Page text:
The highest quality evidence for benefit (defined as lower prostate cancer mortality) of screening was found in men ages 55 to 69, and this evidence demonstrated that one man per 1,000 screened at 2- to 4-year intervals will avert a prostate cancer death over a decade. However, over a lifetime, this benefit could be much greater.

In men age 55-69, the guidelines still strongly recommend shared decision-making and screening based on a man’s values and preferences. The only difference here is that the guidelines now recommend biennial screening to reduce the potential harms of screening.

Additionally, it should be noted that the AUA remains in disagreement with the U.S. Preventive Services Task Force in recommendation against prostate cancer screening in all men, regardless of age or risk, without even considering a discussion of the risks and benefits of screening. The AUA continues to support a man’s right to be tested for prostate cancer — and to have his insurance pay for it, if medically necessary.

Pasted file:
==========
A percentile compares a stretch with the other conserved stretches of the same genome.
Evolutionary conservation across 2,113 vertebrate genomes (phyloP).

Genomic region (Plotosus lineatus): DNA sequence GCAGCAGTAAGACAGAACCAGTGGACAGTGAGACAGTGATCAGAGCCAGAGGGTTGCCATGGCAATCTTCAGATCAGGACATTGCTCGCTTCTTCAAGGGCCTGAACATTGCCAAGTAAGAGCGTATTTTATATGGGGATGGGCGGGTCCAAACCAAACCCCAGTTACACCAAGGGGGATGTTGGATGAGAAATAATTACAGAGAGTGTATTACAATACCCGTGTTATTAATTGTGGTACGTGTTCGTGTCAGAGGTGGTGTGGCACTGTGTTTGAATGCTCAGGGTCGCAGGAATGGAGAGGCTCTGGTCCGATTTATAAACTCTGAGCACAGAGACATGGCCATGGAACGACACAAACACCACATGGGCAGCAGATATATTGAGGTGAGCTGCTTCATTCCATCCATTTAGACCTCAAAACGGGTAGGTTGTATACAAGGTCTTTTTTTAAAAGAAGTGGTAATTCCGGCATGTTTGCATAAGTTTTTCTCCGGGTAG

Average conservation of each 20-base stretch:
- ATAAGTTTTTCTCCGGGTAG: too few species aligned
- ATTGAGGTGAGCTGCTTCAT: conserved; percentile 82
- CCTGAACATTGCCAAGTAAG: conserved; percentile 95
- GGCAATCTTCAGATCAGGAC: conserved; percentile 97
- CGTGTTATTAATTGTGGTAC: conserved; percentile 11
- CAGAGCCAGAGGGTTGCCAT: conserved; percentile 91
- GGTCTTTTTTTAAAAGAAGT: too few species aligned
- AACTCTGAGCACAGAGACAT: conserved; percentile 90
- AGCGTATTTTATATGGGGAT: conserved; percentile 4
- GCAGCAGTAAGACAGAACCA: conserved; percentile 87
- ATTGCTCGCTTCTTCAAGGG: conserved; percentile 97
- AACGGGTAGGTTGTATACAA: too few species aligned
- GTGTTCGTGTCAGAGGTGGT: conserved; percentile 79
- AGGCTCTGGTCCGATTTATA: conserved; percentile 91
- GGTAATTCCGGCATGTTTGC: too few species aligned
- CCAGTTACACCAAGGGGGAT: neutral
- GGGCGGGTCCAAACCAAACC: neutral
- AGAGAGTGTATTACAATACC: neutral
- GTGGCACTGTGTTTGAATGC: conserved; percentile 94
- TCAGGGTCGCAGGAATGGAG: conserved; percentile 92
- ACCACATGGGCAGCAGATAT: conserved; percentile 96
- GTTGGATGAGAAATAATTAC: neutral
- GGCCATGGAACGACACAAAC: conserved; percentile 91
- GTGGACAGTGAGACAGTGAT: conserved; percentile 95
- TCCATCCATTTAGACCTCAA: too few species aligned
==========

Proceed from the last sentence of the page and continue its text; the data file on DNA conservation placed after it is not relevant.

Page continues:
The AUA is in the process of preparing supplemental materials that urologists can share with primary care providers in their communities, and will be working with major patient advocacy groups to ensure that patient education materials are available. More information about these tools will be available in late May; the toolkit will be available on AUAnet.org.

8 Responses

  1. I”d like to know the AUA defintion of: “Man’s values and preferences” as well as “potential harms of screening.”

  2. I believe that the U.S. Preventive Services Task Force recommendation against PSA screening is incredulous and beyond belief. A simple blood test for PSA? Hello? Or maybe it is a plan going forward to save Social Security and Medicare? Think of it, have men die earlier of prostate cancer and they have less Medicare cost and Social Security to pay out! They will probably advise women not to screen for breast cancer next!

  3. Dear Jim:

    The USPSTF has already recommended that mammography is not a scientifically effective screening method for the majority of women. And actually they are correct. It isn’t.

  4. Definitely not GFMPH! (Good For Men’s Prostate Health)